Some of the biggest US banks including JPMorgan
Some of the catalysts for the strength in bank stocks are strong earnings results, the steepening yield curve, and marginally improved growth picture for the U.S. economy. As a group, financials topped out in early 2018, forming a lower high in October 2018. This proved to be a useful indicator of deeper market stress as the S&P 500 (SPY) plunged more than 20% over the next two months.
Rather than entering recession, periods of new highs and outperformance in big banks are more consistent with upturns in the business cycle even within the confines of a bull market as it marks a transition period from positive but decelerating growth to accelerating growth. Investors should consider this narrative as it's consistent with weaker backward-looking indicators and more bullish forward-looking indicators.
Economic and market conditions have significantly improved since last year. Entering 2019, the Federal Reserve was hawkish, as it raised rates four times over the past year, and trade tensions were escalating as tariffs were set to be implemented. These variables translated into a flattening yield curve.
Today, the situation is much more constructive. The Fed is dovish, as it looks set to cut rates this week for the third time. Looking farther, it seems unlikely that the Fed is going to raise rates anytime soon especially given the upcoming election. Trade tensions are dissipating with the potential for a 'Phase 1' deal being signed soon amid discussions of tariffs being lifted. Similarly given the upcoming election, it's in President Donald Trump's interests to sign some sort of agreement and certainly not to increase uncertainty given the stakes.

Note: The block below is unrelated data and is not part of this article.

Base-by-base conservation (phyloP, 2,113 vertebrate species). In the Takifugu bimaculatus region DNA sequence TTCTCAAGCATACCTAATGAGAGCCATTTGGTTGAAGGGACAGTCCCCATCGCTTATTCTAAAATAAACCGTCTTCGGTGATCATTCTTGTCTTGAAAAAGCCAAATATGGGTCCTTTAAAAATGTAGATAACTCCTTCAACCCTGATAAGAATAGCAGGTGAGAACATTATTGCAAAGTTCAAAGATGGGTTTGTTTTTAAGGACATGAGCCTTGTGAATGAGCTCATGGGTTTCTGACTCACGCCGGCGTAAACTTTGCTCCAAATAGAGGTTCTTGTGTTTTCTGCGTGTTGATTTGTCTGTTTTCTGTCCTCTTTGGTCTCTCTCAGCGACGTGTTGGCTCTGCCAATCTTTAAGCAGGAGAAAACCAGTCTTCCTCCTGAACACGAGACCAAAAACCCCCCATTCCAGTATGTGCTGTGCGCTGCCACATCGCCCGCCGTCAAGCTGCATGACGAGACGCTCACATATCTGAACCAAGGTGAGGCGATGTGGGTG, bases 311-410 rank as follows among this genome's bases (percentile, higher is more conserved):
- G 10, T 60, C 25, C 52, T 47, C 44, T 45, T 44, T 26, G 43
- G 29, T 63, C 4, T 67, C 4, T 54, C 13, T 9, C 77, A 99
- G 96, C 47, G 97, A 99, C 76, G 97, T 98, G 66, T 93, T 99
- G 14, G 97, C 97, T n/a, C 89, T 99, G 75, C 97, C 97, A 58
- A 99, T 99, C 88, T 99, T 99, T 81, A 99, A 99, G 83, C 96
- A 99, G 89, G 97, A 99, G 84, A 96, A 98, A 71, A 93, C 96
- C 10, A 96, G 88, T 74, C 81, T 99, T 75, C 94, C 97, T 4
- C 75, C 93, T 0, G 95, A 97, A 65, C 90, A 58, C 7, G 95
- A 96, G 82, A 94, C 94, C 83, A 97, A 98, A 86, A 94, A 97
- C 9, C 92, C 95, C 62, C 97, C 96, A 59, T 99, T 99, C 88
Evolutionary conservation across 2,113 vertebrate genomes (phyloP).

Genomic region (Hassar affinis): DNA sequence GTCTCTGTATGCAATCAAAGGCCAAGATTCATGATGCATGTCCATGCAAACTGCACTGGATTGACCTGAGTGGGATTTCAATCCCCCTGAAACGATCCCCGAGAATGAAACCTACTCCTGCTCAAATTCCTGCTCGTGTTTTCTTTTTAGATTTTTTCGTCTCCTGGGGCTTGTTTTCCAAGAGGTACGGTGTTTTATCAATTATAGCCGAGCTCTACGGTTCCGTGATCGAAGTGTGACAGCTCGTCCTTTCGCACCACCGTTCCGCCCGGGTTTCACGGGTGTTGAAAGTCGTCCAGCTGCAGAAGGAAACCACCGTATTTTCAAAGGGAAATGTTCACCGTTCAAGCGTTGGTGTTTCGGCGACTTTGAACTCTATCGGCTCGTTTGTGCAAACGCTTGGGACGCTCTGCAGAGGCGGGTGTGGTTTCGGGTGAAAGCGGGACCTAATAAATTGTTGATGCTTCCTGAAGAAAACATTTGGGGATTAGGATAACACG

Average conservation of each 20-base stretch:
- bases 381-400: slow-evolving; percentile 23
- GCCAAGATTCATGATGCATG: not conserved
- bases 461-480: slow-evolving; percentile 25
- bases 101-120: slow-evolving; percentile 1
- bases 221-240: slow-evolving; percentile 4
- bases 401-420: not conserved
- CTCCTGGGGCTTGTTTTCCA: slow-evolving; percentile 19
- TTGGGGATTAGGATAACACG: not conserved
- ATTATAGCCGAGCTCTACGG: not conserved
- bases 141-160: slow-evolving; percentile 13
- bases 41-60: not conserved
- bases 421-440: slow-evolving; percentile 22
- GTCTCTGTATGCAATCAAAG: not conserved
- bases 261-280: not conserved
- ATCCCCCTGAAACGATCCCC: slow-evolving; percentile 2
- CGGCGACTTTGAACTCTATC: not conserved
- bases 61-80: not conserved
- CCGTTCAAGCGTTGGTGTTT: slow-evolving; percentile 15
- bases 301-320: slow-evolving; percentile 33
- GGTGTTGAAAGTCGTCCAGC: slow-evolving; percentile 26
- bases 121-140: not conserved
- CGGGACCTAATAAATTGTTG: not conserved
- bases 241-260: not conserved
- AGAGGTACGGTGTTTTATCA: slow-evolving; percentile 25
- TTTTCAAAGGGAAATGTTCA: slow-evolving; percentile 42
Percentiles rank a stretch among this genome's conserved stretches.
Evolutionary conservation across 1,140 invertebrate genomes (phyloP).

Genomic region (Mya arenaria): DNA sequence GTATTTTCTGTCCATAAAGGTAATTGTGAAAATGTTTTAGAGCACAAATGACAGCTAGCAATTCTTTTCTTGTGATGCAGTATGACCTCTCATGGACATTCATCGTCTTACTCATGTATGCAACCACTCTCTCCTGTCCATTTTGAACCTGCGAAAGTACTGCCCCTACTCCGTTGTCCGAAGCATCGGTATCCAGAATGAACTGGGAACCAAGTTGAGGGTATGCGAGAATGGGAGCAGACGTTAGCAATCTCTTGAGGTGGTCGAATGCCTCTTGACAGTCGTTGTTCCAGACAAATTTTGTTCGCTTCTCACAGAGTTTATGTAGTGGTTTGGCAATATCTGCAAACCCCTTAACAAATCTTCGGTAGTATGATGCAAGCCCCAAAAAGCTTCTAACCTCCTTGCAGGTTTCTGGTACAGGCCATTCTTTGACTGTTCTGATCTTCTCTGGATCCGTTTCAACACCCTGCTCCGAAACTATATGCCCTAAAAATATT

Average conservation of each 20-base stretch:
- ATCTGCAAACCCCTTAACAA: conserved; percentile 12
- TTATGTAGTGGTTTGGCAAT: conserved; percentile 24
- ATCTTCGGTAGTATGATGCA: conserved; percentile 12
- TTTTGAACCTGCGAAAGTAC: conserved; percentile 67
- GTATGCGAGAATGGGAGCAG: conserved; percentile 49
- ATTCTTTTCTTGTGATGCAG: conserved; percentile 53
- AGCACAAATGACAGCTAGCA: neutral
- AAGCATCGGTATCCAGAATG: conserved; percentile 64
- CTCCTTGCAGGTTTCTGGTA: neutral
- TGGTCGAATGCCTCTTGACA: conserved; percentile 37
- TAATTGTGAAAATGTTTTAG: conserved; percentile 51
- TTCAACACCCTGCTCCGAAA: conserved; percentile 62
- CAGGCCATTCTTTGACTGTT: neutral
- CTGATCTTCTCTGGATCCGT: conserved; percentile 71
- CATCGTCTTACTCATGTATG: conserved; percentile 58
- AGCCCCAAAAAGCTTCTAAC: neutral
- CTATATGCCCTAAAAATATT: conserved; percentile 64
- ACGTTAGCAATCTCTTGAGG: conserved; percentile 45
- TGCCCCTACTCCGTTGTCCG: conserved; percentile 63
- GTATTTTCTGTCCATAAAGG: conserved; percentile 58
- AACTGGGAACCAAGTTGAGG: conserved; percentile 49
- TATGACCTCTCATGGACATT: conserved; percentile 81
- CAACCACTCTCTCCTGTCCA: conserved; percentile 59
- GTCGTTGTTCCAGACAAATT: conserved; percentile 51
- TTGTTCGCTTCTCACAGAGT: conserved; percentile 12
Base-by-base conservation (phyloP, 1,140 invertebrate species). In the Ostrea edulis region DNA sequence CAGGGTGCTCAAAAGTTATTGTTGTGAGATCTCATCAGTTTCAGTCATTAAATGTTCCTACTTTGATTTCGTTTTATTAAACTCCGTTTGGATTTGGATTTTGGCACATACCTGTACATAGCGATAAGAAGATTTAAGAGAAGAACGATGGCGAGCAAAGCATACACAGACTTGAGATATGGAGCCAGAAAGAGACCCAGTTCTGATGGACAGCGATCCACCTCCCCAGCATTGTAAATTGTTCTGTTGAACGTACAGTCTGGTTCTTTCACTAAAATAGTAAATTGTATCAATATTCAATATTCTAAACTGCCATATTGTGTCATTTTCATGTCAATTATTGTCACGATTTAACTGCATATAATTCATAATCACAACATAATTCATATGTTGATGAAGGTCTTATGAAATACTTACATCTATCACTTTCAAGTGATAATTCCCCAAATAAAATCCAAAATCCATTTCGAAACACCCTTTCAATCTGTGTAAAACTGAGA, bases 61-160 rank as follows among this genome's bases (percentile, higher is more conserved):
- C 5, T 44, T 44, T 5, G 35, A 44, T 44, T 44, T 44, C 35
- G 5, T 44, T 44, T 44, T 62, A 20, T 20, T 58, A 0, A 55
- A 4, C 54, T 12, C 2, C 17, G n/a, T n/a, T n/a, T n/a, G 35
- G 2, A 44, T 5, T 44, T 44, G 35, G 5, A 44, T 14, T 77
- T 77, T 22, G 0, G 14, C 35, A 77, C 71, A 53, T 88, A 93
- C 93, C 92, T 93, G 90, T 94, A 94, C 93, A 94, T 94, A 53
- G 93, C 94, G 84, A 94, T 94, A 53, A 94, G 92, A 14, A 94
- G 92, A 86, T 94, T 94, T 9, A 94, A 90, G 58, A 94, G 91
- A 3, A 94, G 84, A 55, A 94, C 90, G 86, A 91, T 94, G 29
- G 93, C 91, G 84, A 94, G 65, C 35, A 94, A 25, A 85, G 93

JPMorgan's third quarter results were particularly strong and showed that the bank's revenues continue to grow and diversify. Its results also affirm that the consumer is in a good place especially as default rates remained low.
It reported record third quarter revenues of $29.3 billion and $9.1 billion in earnings an increase of 8% in both measures from last year. Thus, the stock's gains so far are largely earnings-driven. Valuations remains quite reasonable with a price to earnings ratio of 12.5.
Big banks are breaking out to new highs, powered by strong earnings and improving economic and financial conditions. Given the upcoming election, President Trump's incentives to win reelection, and the Fed's recent shift from hawkish to dovish, it seems likely that these favorable conditions will persist at least for the next few months.